A recent study from the Federal Trade Commission has found that most mobile apps for kids are secretly collecting data from their smartphones.  Depending on the App, the type of data that's being collected is everything from behavior, web browsing habits to phone numbers, GPS location and device ID's.

Should this concern you?  Well, yes and no... or maybe. To consider anything that you do online as private anymore is a joke.  How many times have you changed your Facebook settings to private just to see someone who's not on your friends list "like" one of your pictures.  If it's online, whether by a device or a computer, it's "out there" and that includes stuff that our kids are doing.

Should you be scared?  Again... yes and no... or maybe.  The primary reason why this information is collected is so that companies can market to you (in this case your kids.)  They are collecting information to try to get into the heads of consumers.  The more they learn about you, the better they can target their messages to the intended audience and the more stuff they can sell you.  Is that harmful?  Not really.  But it still feels a bit invasive.  And what if that very personal information fell into the wrong hands?  We could go on for days spouting big brother scenarios.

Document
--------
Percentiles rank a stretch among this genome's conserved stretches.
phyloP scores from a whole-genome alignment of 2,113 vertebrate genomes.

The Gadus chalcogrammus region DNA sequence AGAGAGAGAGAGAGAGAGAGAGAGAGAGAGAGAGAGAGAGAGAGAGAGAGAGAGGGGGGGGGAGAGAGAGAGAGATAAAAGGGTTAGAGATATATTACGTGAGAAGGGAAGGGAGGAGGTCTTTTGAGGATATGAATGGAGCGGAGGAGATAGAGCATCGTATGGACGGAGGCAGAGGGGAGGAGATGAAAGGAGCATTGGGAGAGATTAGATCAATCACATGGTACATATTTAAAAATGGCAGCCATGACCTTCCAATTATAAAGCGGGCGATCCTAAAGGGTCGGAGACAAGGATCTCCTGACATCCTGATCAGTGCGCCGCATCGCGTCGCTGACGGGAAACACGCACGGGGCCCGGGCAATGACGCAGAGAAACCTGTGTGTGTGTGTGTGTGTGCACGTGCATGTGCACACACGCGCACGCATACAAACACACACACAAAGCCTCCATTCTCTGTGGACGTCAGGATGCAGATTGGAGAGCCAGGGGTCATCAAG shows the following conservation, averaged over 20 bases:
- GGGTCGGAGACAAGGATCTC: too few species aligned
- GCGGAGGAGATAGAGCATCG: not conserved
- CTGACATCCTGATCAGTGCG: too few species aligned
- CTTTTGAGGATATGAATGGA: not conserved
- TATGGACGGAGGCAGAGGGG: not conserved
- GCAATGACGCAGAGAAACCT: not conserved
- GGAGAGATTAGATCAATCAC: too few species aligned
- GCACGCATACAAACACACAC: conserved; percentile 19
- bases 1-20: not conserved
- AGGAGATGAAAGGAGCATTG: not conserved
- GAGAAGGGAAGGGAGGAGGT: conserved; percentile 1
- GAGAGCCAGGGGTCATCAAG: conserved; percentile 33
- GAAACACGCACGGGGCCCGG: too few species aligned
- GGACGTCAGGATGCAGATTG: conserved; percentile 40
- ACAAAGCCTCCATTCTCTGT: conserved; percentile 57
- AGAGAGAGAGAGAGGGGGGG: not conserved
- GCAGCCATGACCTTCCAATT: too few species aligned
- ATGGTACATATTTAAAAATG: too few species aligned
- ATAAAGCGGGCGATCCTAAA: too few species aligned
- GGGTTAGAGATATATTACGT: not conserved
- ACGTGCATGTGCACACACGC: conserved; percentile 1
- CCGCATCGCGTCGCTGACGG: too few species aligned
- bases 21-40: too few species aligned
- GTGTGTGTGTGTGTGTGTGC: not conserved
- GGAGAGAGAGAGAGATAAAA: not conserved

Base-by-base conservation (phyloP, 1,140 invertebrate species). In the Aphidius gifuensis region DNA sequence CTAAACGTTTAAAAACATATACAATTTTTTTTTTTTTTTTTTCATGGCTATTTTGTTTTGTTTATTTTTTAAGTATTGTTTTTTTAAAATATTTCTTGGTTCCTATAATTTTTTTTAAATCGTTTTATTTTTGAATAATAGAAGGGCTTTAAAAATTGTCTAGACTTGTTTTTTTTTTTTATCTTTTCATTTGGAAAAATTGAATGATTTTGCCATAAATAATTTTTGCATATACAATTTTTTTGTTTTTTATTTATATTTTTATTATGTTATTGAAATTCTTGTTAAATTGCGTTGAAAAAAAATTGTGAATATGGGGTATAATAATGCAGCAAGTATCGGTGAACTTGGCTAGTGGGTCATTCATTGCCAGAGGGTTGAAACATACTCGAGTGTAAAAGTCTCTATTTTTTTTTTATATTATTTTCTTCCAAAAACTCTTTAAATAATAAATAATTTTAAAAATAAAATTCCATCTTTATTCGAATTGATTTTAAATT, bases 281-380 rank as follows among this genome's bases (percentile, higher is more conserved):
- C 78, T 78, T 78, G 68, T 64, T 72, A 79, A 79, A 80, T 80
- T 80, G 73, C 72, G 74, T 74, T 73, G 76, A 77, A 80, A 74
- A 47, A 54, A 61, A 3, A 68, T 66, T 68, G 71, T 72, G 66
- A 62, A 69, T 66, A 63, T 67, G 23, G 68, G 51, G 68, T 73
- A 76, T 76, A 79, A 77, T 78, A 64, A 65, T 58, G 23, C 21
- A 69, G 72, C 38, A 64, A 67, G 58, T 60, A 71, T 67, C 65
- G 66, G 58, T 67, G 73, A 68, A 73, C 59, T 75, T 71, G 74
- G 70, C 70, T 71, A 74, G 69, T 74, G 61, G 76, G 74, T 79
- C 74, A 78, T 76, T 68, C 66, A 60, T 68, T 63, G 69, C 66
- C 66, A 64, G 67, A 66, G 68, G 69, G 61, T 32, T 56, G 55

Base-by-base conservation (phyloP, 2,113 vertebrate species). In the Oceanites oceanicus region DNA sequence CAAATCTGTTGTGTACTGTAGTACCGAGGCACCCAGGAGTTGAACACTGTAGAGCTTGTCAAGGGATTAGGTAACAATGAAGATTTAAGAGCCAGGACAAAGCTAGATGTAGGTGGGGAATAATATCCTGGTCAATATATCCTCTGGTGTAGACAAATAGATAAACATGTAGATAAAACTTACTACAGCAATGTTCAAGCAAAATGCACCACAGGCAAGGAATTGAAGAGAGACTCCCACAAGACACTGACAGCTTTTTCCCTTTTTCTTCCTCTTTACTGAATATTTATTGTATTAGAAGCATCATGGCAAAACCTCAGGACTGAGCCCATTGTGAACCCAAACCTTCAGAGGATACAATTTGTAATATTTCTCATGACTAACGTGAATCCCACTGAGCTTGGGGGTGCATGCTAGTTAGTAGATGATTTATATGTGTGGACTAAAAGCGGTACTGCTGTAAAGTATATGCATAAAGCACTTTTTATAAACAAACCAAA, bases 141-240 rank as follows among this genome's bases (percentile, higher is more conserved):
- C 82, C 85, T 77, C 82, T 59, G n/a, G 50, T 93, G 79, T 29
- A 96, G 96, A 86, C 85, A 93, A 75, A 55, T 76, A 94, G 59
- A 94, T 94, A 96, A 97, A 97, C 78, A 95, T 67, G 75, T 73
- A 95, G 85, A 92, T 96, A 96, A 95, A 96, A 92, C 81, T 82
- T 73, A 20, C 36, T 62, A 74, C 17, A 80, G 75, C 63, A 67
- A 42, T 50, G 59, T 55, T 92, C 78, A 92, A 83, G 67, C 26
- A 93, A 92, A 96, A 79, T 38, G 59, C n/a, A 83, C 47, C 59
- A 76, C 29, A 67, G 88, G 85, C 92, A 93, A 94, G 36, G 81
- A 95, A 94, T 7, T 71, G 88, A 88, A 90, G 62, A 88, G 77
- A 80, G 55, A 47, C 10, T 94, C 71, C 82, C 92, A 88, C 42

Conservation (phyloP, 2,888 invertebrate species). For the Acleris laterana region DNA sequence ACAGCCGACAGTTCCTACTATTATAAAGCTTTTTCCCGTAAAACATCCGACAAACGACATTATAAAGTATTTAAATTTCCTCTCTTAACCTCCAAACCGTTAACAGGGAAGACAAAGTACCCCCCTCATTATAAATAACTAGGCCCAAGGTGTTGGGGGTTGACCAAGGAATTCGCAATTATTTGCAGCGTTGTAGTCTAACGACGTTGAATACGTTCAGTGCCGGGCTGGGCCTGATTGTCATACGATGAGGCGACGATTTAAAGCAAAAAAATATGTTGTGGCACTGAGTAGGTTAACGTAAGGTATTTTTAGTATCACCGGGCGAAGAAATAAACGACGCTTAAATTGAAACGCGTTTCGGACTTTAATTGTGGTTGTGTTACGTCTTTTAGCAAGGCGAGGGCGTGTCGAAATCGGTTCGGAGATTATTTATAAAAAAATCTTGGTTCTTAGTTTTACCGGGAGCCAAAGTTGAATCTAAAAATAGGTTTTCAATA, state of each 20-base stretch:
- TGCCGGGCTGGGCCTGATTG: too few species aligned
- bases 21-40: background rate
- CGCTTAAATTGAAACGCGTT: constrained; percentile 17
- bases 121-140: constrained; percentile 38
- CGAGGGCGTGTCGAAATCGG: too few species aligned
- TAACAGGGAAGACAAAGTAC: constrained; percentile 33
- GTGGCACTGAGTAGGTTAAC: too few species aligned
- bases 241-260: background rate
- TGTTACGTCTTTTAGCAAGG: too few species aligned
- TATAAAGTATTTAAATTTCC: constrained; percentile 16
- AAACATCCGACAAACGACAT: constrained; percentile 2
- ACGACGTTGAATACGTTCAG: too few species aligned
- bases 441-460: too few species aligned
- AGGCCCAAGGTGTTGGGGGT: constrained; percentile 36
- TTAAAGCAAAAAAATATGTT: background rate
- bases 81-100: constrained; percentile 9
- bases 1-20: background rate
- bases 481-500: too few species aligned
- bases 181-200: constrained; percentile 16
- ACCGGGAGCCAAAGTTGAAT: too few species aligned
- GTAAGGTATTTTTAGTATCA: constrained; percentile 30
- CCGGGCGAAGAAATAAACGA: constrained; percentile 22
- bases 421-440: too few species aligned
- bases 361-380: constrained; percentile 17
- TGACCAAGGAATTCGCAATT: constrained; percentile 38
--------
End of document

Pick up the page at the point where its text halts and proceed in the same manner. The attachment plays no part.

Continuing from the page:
How can you prevent this tracking and sharing of your kids' information?  The only way you can truly prevent it is to unplug.  Get rid of the computer and smart phone.  Delete your Facebook account and stop using email and texting.  Or you could spend time reading the fine print on the apps to make sure that the information gathered isn't shared.  But if privacy is really a big issue to you, I'm afraid you're going to have to unplug.  Do you really want to trust your privacy to a setting or a policy that could change at any second?

In the end, it's up to you to decide.  I choose to be online and I let my kids online.  I also try to educate them that nothing they say or do online should be considered private and they should be very mindful about what they put out there.  In today's digital world, there just isn't any way to pull the blinds to keep the world out.